THE National Command and Operation Centre`s recent recommendation that people wear masks at crowded public places and healthcare facilities is a reminder that, despite the gains made against Covid-19 thanks to global vaccination campaigns the threat from the virus is far from over. The NCOC said that the national positivity rate was almost 3pc, with some patients in critical condition, though it did not report any deaths from the infection. It is encouraging that the authorities are focusing on testing, and following the protocols put in place during previous Covid-19 waves. Though the health minister claimed there will be testing and screening of passengers at all airports, it is at this stage not clear how well these measures will be implemented. It is important that the authorities remain vigilant, not only by following the infection`s trajectory and community spread in the country, but also by keeping an eye on reports of variants and hospitalisations abroad. There are reports of a new variant in Israel, for example, which have prompted health officials there to raise concerns. In India, too, cases are rising, a development which has prompted the authorities in neighbouring Nepal to urge caution. Though reports show that the symptoms so far are mild, given how quickly the virus mutates, officials cannot afford to be complacent. A recent WHO statement warned that Covid-19 `continues to evolve`.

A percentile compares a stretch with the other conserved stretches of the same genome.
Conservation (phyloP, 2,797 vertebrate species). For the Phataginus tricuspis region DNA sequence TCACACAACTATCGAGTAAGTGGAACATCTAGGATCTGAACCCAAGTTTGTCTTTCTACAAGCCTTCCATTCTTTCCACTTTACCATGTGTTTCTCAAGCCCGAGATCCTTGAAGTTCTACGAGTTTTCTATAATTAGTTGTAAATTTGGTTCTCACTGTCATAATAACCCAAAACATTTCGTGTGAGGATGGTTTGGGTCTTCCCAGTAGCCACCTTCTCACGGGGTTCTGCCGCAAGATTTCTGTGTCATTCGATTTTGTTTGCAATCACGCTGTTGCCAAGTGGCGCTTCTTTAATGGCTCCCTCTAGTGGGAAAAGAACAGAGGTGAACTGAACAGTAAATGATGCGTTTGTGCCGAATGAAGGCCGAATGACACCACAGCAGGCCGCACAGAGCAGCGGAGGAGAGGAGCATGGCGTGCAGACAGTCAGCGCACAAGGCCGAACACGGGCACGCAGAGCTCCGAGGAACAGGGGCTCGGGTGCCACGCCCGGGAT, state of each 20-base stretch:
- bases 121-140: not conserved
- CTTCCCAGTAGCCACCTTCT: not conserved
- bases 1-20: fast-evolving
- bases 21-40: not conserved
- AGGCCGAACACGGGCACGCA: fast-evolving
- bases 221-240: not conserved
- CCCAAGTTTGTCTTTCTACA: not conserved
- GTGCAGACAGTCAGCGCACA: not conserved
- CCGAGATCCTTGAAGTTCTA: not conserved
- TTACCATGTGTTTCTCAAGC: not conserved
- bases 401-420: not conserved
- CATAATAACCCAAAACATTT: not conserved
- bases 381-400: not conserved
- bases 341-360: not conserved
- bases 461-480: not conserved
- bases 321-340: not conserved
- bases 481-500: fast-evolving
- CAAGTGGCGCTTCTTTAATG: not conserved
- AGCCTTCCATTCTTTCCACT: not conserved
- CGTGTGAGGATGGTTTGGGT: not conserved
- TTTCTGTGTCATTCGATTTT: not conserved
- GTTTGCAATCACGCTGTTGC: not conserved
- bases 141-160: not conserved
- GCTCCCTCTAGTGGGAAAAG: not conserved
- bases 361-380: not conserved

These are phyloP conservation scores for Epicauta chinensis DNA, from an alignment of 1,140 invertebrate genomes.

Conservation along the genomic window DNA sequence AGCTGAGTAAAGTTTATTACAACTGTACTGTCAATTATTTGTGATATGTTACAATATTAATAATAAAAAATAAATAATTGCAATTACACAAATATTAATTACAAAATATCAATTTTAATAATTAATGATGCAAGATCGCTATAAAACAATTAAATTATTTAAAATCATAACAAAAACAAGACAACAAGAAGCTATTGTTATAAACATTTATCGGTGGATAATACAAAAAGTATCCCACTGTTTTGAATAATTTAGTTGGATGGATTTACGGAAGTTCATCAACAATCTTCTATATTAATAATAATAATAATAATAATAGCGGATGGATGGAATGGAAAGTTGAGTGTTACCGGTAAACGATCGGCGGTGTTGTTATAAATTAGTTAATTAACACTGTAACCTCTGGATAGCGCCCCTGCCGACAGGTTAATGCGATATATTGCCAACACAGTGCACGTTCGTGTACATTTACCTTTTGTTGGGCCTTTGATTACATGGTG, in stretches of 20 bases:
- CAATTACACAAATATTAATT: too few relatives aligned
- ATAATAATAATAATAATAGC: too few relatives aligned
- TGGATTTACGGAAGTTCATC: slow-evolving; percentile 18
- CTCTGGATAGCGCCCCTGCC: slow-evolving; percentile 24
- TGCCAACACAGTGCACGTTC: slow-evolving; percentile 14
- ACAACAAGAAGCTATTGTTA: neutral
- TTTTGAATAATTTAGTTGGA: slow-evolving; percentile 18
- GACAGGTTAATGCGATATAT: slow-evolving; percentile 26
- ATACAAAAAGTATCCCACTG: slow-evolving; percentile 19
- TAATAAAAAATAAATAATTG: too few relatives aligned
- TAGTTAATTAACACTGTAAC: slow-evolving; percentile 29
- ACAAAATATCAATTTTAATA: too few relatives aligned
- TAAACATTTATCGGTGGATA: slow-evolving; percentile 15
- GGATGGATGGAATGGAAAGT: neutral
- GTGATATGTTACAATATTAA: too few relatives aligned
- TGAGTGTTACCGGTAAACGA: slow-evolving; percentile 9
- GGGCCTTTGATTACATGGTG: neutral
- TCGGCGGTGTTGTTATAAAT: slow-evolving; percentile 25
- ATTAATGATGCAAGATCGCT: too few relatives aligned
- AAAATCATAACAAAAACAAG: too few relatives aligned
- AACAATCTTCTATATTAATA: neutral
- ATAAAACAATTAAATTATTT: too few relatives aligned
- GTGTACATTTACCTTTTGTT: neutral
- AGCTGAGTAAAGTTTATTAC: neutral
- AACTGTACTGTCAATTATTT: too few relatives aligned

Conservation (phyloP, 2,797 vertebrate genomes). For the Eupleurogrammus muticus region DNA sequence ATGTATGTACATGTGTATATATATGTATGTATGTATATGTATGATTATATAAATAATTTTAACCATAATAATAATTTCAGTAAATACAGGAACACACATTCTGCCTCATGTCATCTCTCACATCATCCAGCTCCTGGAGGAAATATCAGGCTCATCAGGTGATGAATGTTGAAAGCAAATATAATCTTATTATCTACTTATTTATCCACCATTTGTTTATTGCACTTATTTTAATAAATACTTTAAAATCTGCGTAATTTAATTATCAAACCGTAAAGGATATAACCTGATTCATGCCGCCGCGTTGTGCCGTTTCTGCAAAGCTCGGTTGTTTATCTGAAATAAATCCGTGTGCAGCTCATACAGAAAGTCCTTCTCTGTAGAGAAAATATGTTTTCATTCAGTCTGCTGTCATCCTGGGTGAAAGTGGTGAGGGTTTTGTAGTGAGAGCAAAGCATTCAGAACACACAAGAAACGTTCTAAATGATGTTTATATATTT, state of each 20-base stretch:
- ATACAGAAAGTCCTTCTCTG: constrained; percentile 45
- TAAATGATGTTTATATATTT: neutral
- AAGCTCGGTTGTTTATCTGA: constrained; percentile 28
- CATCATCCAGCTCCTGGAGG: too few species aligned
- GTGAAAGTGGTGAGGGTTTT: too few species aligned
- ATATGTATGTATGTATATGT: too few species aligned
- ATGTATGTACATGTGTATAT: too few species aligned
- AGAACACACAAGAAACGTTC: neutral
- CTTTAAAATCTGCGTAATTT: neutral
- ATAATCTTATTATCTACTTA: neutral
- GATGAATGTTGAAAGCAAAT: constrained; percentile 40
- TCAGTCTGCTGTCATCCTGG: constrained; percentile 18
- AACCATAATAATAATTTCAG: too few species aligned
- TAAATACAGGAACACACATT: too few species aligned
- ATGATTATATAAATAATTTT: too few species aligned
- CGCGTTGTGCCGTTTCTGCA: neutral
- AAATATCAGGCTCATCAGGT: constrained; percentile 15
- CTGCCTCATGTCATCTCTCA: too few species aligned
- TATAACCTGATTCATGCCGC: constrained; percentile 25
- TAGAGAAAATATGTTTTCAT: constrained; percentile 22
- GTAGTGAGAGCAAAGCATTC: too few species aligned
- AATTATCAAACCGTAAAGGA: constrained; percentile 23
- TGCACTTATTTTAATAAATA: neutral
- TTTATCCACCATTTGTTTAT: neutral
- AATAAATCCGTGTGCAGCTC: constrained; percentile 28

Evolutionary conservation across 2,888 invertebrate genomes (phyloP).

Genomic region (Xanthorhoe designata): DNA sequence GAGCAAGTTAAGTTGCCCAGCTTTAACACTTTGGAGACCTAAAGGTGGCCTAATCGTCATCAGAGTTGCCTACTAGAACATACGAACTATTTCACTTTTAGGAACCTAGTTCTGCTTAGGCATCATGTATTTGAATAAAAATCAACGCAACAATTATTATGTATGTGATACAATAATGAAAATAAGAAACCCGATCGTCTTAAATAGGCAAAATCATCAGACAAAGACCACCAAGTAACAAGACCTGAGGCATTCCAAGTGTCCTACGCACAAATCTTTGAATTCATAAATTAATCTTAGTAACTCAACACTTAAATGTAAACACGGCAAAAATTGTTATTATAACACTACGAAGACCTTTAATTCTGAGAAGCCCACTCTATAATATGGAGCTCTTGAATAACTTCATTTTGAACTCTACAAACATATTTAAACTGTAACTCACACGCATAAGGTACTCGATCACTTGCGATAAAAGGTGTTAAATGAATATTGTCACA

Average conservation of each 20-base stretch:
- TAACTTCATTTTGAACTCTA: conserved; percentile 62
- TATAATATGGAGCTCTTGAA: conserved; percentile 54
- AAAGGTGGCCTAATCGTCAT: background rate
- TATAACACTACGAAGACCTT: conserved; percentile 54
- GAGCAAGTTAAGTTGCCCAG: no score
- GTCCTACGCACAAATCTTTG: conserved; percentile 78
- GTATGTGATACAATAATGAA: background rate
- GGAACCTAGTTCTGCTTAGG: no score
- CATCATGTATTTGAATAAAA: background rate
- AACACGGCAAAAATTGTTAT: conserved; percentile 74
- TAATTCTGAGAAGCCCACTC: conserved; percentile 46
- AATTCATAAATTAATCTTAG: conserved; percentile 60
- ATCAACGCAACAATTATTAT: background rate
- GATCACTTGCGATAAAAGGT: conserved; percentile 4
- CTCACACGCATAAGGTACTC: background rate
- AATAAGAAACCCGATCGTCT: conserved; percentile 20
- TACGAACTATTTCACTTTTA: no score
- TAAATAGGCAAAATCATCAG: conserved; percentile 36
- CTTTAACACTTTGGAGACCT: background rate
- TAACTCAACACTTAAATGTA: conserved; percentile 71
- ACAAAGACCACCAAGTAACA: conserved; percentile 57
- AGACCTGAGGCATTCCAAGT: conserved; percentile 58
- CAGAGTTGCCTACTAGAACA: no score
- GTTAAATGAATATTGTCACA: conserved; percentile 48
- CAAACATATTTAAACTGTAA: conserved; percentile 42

The world paid a very high price when the pandemic first hit, causing the loss of millions of lives and livelihoods. The horrors from that time serve as reminders that complacency and ignorance are simply not options. As the world, including developing countries such as Pakistan, grapple with multiple crises, and budgets for healthcare sectors get strained, health authorities and governments everywhere must know that no compromises can be made when it comes to guarding against Covid-19. In an increasingly interconnected world, the f ailure of one country can reverse the gains made against coronavirus for all nations.